The past year’s population growth rate in the United States was the slowest in a century due to declining births, increasing deaths and the slowdown of international migration
ORLANDO, Fla. — The past year’s population growth rate in the United States was the slowest in a century due to declining births, increasing deaths and the slowdown of international migration, according to figures released Monday by the U.S. Census Bureau.
The U.S. grew from 2018 to 2019 by almost a half percent, or about 1.5 million people, with the population standing at 328 million this year, according to population estimates.
That’s the slowest growth rate in the U.S. since 1917 to 1918, when the nation was involved in World War I, said William Frey, a senior fellow at The Brookings Institution.
For the first time in decades, natural increase — the number of births minus the number of deaths — was less than 1 million in the U.S. due to an aging population of Baby Boomers, whose oldest members entered their 70s within the past several years. As the large Boomer population continues to age, this trend is going to continue.
“Some of these things are locked into place. With the aging of the population, as the Baby Boomers move into their 70s and 80s, there are going to be higher numbers of deaths,” Frey said. “That means proportionately fewer women of child bearing age, so even if they have children, it’s still going to be less.”
Four states had a natural decrease, where deaths outnumbered births: West Virginia, Maine, New Hampshire and Vermont.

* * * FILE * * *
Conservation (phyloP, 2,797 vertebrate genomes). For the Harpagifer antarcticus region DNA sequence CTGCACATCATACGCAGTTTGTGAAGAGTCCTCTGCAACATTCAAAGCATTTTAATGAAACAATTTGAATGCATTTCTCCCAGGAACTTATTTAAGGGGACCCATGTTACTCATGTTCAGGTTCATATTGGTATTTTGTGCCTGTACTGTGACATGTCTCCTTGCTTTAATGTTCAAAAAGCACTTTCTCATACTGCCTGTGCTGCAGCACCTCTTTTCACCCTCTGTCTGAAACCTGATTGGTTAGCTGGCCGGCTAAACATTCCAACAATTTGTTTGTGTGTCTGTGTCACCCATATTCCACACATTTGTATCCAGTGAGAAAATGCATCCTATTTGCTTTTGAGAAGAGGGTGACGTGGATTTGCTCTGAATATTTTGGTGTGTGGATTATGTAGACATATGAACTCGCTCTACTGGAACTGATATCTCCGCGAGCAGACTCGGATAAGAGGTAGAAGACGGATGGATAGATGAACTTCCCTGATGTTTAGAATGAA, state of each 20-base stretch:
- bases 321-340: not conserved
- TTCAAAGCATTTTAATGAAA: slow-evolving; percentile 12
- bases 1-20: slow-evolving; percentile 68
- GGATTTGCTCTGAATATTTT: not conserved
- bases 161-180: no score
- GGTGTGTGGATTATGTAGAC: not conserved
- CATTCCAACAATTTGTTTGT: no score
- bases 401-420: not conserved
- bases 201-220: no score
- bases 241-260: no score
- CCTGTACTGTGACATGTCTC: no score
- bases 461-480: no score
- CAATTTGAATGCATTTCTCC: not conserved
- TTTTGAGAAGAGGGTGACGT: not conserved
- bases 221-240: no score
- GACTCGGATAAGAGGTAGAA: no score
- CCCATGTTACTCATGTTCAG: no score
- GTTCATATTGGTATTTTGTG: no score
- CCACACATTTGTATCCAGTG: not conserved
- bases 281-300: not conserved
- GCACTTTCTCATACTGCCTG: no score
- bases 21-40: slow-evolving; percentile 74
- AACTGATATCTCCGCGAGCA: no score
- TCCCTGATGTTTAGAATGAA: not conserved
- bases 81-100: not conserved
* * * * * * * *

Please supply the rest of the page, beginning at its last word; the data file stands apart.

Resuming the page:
For the first time this decade, Puerto Rico had a population increase. The island, battered by economic stagnation and Hurricane Maria in the past several years, increased by 340 people between 2018 and 2019, with people moving to the island offsetting natural decrease.
International migration to the U.S. decreased to 595,000 people from 2018 to 2019, dropping from as many as 1 million international migrants in 2016, according to the population estimates. Immigration restrictions by the Trump administration combined with a perception that the U.S. has fewer economic opportunities than it did before the recession a decade ago contributed to the decline, Frey said.
“Immigration is a wildcard in that it is something we can do something about,” Frey said. “Immigrants tend to be younger and have children, and they can make a population younger.”
Ten states had population declines in the past year. They included New York, which lost almost 77,000 people; Illinois, which lost almost 51,000 residents; West Virginia, which lost more than 12,000 people; Louisiana, which lost almost 11,000 residents; and Connecticut, which lost 6,200 people. Mississippi, Hawaii, New Jersey, Alaska and Vermont each lost less than 5,000 residents.
Regionally, the South saw the greatest population growth from 2018 to 2019, increasing 0.8% due to natural increase and people moving from others parts of the country. The Northeast had a population decrease for the first time this decade, declining 0.1% due primarily to people moving away.
Monday’s population estimates also offer a preview of which states may gain or lose congressional seats from next year’s apportionment process using figures from the 2020 Census. The process divvies up the 435 U.S. House seats among the 50 states based on population.
Several forecasts predict California, the nation’s most populous state with 39.5 million residents, losing a seat for the first time. Texas, the nation’s second most-populous state with 28.9 million residents, is expected to gain as many as three seats, the most of any state.
According to Frey’s projections on Monday, Florida stands to gain two seats, while Arizona, Colorado, Montana, North Carolina and Oregon each stand to gain a seat. Besides, California, other states that will likely lose a seat are Alabama, Illinois, Michigan, Minnesota, New York, Ohio, Pennsylvania, Rhode Island and West Virginia.
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